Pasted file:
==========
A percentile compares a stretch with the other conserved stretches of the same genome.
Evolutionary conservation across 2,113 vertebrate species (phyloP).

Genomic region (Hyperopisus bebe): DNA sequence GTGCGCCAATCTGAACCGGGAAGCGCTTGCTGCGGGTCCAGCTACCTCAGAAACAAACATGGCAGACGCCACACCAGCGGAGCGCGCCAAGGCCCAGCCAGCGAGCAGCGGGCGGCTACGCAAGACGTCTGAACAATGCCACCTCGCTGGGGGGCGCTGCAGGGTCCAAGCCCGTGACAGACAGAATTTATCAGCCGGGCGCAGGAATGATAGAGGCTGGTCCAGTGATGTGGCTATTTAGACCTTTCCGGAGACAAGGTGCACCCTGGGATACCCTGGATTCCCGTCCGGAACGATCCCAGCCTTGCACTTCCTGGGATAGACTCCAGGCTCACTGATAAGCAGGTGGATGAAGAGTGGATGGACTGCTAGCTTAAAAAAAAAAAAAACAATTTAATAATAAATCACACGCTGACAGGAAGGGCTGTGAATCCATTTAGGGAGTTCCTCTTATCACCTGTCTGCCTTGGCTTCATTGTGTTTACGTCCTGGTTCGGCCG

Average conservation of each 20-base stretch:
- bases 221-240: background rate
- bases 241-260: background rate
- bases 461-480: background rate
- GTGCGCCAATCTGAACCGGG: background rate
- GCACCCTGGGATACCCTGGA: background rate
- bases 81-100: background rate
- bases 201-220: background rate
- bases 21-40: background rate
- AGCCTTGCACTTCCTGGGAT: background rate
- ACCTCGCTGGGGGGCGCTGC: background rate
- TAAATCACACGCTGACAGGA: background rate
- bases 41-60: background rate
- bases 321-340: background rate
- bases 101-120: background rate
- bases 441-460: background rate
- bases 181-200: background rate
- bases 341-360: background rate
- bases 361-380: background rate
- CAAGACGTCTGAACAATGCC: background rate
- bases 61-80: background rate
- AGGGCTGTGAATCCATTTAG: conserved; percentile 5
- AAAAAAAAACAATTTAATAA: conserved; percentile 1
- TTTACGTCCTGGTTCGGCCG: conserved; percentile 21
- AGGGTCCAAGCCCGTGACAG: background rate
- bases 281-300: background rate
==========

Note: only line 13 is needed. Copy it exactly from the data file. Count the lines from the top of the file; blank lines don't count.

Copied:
- AGCCTTGCACTTCCTGGGAT: background rate